There are very few people, if any, that haven’t heard the saying, “something old, something new, something borrowed, something blue.” The phrase has been a wedding tradition and superstitious practice for many brides for longer than anyone can remember. But why is it that we have followed this for generations?
The now time-honored tradition seems to have arisen during the Victorian Era – and we, as Anglophiles, didn’t manipulate the data!
The entire saying is “something old, something new, something borrowed, something blue, a sixpence in your shoe.” There are many ideas as to why the rhyme became important, but everyone pretty much agrees it came out of England in the Victorian Era. According to insider.com, the first known written record is in an 1871 issue of St. James Magazine — and the author is complaining about the tradition.
Where the history gets tricky is the meaning or symbolism of each part of the rhyme. Reader’s Digest suggests that most of them are to ward off evil and protect the bride from curses of infertility. The “something blue” was typically a garter and the color was to fend off the Evil Eye — or, as RD says, “a curse passed through a malicious glare that could make the bride infertile.” Additionally, RD continues that “something borrowed” also dealt with infertility, but this time it was in the form of a borrowed undergarments from a woman who already had children. This was meant to confuse the evil spirit (naturally) from thinking the bride was already fertile and thus the evil curse would be avoided. After this, RD agrees with a breakdown from The Knot on what the other steps to the tradition symbolize. (The Knot counts something borrowed as a token to bring the couple good luck from a happily married friend or relative. We definitely like this explanation better than the RD version.)
For your “something old,” it was also a way to ward off evil in the past, but more recently, something old has been used to represent continuity. This part of the saying, in our opinion, can make for the more sentimental token. Many brides opt for something that belonged to an older relative or grandparent, often someone that wasn’t able to physically attend the wedding festivities. Some parents of the couple use this tradition as an opportunity to gift the bride an heirloom before the start of the ceremony. No matter what you chose, this is sure to bring an extra dose of love and sentiment to your Big Day.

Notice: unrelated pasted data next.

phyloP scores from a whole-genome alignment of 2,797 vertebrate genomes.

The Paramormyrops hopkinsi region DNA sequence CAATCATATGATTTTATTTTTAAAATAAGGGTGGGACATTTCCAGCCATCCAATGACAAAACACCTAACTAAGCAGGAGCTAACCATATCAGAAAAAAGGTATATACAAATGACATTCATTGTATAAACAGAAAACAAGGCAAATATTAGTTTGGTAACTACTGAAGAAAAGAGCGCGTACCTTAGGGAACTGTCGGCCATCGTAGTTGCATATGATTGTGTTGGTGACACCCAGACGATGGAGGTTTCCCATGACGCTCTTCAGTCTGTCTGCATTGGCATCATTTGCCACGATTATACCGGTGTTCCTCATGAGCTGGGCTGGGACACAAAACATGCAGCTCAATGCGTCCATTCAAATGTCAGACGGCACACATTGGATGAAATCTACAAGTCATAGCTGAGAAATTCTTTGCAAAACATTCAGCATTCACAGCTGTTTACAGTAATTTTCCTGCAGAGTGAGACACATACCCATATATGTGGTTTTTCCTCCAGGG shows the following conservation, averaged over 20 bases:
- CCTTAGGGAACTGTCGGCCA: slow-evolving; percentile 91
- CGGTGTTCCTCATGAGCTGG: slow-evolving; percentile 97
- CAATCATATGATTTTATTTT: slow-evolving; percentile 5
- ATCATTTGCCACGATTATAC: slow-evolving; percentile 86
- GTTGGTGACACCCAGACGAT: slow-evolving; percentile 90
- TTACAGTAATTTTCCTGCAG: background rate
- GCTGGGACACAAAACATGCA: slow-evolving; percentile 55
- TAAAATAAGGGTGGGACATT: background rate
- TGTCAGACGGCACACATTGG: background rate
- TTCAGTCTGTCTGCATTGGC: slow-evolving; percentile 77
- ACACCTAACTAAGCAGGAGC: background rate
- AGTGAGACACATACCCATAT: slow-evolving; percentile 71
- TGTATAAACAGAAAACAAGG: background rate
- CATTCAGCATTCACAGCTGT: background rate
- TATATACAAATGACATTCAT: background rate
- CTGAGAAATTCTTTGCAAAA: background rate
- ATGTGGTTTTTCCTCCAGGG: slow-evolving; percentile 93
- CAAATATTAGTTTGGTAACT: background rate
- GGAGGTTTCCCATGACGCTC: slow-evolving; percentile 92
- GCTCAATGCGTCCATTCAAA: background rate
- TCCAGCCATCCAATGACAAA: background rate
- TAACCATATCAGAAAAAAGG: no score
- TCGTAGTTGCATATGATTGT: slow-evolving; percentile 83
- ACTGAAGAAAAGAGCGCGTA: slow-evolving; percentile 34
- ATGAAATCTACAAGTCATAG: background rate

The “something new” represents hope for the future. “The couple is about to enter into a new chapter in life, so walking into marriage with “something new” makes total sense,” says TheKnot.com. Lucky for all brides (and grooms, if they feel so inclined), something new can literally be anything “new” the bride wears on the day of the wedding. Jewelry, shoes or even the wedding dress itself all count as something new on the day of the wedding.
The part of the saying that some don’t even know exists is “a sixpence in your shoe.” The sixpence is a British coin first minted in 1551 and circulated until 1980. It is equal to one-fortieth of a pound or half of a shilling. Merriam-Webster says it’s a unit equal to six pennies. Since it’s no longer in circulation, you can keep that for your “Jeopardy” knowledge.
For the purposes of this wedding rhyme, the sixpence was to represent prosperity as a couple started their new journey together. Many American brides instead stick a penny in their shoe. As we all know, a penny is considered lucky for many. The Knot also adds that many brides get a penny that was minted the year they were born or the year they met their future spouse as an added touch of sentimental value.
Kelly here: I love this tradition. I love most traditions when it comes to weddings, but this one is special. There are so many ways to interpret each of the steps and they are all positive. Why wouldn’t you want to start your new married life with all the positive energy you could muster? Makes sense to me.